the power of foresight

We have so many cliches for this – “the early bird gets the worm”, “be ahead of the game”, “forewarned is forearmed”, etc.  I’m watching an old Robin Hood TV production – the first Robin Hood story utilize the sword and sorcery concept, actually; and in the stories this shaman-type wood god creature keeps warning Robin of what’s going to happen.  It’s corny and not particularly convincing, but oddly enough the one convincing thing about the whole thing is this dynamic: because they know what’s coming, they’re free to fight without the paralyzing fear of the unknown and that extra edge leads them to victory.  Now, mind you, they can only see part of the future, or there would be no suspense.

The interesting thing to me is that this truth, dimly seen in the superstions of myth, has a crystalline clarity in the faith of a Christian.  We don’t see the future, of course – but we know that God sees it perfectly.  Knowing this, and knowing His care for us, we too are freed from terror of the unknown.  We can fight for His kingdom secure in the knowledge that He knows how He will bring good from every perceived evil we face.

Further, we know that it is God himself who molds the future.  Unlike the shamans, sorcerers, and sheriffs of Robin’s tale, God is not only all-seeing, but all-powerful. He is our strong tower, our refuge, and our strength.  How blessed we are!

Incidentally, the music for this particular production is entertaining by virtue of being atrociously bad 🙂  Check it out on youtube  But I continue to enjoy the creativity of the truly ground-breaking writing; it incorporates all of the traditional elements of the story while introducing many themes that are so good we continue to see them in remakes today.


alternate reality

…would it surprise anyone to learn that my favorite companion is my computer?  I have no time for friends or the fun activities to which they invite me.  I can’t be bothered by casual playdates with my sisters and their children, and I certainly am far too busy to ever serve as a baby-sitter.  My church has long since ceased to request my aid with Sunday School, fundraisers, or hospitality efforts…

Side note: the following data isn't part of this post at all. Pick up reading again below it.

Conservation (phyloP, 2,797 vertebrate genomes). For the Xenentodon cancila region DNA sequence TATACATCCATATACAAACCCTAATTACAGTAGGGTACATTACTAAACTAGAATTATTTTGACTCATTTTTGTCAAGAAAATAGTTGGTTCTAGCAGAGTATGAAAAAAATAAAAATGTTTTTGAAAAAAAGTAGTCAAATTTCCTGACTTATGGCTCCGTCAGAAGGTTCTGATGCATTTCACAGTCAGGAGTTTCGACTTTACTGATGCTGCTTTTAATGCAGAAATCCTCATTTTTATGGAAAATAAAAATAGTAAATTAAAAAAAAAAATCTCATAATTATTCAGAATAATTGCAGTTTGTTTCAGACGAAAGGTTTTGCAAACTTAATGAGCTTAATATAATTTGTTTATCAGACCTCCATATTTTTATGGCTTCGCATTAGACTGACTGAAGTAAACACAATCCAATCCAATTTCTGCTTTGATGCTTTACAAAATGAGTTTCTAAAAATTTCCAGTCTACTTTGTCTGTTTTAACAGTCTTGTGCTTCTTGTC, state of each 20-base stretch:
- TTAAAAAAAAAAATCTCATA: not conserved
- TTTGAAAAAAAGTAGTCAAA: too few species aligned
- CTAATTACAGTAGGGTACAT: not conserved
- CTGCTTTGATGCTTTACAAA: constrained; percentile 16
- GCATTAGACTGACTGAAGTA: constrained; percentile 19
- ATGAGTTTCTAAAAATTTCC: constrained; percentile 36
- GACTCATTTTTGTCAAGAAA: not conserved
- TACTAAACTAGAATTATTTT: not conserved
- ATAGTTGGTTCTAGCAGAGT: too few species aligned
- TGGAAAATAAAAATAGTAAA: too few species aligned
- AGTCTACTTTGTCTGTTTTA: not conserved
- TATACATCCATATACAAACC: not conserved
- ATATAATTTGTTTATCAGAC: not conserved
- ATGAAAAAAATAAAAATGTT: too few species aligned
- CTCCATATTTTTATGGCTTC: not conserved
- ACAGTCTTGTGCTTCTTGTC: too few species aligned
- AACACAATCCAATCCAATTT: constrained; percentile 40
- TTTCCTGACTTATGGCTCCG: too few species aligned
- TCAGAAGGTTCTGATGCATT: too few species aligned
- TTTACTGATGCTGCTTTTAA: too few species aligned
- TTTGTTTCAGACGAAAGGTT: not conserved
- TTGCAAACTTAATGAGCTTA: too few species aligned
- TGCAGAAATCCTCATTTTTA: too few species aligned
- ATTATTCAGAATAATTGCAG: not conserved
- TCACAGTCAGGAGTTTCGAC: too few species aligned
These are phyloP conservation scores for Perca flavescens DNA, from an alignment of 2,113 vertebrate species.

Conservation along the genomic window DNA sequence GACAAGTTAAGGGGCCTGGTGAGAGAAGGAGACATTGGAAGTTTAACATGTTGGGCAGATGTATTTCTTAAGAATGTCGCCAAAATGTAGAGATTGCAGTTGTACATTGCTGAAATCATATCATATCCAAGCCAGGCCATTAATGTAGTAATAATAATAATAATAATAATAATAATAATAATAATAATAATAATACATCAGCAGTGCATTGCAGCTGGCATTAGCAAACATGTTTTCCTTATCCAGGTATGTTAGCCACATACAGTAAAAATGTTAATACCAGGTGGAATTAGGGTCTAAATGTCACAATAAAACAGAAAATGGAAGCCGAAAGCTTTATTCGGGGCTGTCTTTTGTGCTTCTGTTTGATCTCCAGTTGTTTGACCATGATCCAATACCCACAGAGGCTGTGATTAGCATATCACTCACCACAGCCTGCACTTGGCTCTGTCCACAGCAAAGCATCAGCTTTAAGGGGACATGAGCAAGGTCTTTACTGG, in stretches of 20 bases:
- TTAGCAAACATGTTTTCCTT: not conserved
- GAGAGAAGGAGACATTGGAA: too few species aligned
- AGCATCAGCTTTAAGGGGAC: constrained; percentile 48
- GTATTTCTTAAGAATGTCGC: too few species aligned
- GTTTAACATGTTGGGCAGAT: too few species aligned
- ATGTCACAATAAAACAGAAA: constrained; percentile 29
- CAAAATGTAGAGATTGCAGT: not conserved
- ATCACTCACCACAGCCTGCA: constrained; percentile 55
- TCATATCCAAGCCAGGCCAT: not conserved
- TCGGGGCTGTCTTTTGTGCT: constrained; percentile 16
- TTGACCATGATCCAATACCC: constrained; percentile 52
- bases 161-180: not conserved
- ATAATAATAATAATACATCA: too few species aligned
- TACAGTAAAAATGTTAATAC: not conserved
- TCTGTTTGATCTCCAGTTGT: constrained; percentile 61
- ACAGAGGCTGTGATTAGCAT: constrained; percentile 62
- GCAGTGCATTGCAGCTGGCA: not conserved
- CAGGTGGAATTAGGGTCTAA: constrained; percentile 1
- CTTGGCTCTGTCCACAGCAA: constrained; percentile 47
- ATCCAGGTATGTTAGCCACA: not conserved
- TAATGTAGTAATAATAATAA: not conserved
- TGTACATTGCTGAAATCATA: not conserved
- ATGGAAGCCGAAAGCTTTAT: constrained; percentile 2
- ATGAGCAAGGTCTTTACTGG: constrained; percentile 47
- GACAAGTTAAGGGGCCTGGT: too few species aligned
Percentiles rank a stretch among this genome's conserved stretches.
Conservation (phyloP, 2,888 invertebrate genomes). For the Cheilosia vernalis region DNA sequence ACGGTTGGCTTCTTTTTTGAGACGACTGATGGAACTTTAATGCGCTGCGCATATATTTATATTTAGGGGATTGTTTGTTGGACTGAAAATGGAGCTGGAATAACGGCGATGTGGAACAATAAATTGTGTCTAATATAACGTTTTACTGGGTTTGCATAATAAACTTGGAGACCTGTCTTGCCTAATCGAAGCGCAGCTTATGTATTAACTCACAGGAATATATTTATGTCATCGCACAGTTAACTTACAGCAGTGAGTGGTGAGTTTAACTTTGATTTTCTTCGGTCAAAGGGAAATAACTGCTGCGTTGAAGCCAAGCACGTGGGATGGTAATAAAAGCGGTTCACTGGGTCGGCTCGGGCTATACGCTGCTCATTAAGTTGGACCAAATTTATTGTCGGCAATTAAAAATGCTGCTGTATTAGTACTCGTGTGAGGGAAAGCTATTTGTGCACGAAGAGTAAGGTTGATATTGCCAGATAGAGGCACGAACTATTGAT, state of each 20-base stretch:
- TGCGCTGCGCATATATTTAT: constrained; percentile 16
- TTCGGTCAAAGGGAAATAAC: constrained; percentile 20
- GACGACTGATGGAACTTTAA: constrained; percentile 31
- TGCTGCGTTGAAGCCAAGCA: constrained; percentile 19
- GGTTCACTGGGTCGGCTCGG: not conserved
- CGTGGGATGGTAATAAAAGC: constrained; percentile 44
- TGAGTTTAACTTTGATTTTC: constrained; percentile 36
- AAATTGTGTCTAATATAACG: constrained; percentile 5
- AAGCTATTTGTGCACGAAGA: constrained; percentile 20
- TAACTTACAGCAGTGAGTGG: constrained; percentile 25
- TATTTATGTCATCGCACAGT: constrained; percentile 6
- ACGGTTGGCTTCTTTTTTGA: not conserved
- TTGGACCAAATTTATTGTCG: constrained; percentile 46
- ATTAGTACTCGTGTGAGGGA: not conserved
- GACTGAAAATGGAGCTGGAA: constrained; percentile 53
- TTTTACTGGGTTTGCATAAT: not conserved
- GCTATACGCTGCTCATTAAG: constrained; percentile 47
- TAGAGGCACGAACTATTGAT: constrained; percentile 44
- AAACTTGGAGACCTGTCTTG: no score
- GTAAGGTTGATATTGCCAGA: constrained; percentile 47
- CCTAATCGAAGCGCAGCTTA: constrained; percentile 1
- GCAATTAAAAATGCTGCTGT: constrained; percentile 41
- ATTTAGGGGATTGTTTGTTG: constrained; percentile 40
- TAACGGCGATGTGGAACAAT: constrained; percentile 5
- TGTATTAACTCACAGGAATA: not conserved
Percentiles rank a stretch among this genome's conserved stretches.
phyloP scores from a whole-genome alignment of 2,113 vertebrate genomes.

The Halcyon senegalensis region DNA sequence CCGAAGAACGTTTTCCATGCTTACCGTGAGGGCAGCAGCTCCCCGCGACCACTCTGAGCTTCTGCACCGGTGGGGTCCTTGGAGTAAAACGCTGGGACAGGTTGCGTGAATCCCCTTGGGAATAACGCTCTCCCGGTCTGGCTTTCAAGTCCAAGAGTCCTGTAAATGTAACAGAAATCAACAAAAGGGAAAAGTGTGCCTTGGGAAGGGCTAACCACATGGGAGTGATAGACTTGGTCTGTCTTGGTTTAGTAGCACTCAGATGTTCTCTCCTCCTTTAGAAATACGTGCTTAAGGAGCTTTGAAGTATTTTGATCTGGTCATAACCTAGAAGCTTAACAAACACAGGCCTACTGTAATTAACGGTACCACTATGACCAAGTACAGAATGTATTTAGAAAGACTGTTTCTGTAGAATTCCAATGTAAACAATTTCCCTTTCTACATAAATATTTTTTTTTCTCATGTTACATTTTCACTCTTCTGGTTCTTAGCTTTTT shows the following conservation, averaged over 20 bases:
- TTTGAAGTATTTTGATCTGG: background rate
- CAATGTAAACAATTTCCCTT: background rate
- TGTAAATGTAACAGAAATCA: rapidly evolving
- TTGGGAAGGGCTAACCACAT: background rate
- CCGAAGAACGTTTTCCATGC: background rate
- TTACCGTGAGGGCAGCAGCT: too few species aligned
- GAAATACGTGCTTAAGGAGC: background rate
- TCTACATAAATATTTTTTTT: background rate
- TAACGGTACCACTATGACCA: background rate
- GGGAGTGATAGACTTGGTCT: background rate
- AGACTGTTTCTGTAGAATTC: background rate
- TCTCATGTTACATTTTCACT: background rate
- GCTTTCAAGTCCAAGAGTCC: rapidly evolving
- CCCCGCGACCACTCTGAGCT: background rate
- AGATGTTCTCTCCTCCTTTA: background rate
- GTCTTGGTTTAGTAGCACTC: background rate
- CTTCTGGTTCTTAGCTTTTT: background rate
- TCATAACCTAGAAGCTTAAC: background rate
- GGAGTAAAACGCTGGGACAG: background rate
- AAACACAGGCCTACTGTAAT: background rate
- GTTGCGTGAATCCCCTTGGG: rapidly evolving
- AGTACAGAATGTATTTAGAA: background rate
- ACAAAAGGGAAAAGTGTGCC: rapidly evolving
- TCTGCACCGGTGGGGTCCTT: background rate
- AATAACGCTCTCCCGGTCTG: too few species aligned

Would it surprise anyone?  Yes.  It would surprise me.  The grim statistics listed above have not yet become reality in my life.  I do many fun things with my friends, I have playdates with my family, and I am highly involved at church.  However, in taking stock of my life I realize that my lifestyle in general has undergone a seismic shift, and the fault line leads directly to my laptop and the amount of time I spend with it on my knees.

When, exactly, did this take place?  Somewhere between the bouncing vibrancy of my late teens and the potato-like existence of my early thirties, I have gained an incredibly strong attachment to a notebook-sized piece of plastic with little keys and a bright screen.  Oh, I have friends, I tell myself – look, hundreds of friends on facebook alone!  I see them, and details of their daily life, on my laptop screen every day – but I haven’t seen the actual faces of some of those friends in years.  Those status updates give the illusion of connection, even intimacy – but I find myself wondering if my cyber-friends filter, manage, and weight their status updates as carefully as I do mine.  “Had a wonderful chat with my darling @Jamie X! She’s still looking as FabULouS as ever, and HOW does she manage the “X” foundation in addition to looking after her little darlings?  Bisous, Superwoman!”  This strikes just the right note – light, charming, in touch with people that matter – no need to mention that the chat was online, that her online photo could be airbrushed for all I know, and that even though she lives a mere twenty minutes away I’ve never felt the warmth of her children’s soft hands in mine.  “Just sat through the most exquisite concert – if Beethoven were still alive, I’d kiss him – grumpy, deaf and all!”  No need to clarify that I’m sitting on my own couch, the concert was recorded on DVD, and mercy knows I’ve never spontaneously kissed anyone, never mind a dead composer.   Now, lest all my blog-readers think I’m a pathological liar, I should clarify that these are fictional examples.  However, I’ve come uncomfortably close to “re-packaging” my life via status updates, and I suspect I’m not alone.

So, I am making a commitment, and this blog is one of the first steps.  Web 2.0 and its attendant social networks are a reality of modern life, and I will not retreat from those realities.  However, I will choose to limit my social networking involvement to applications that affect myself and those around me in useful and positive ways.   In recent years, I have allowed myself to come perilously close to enslavement to social networking sites.  This blog serves notice that I will approach them as the tools they are and make them my servants rather than my masters. 

And when I’m done doing that, I’m going to go take a walk.  More about the exercise program later…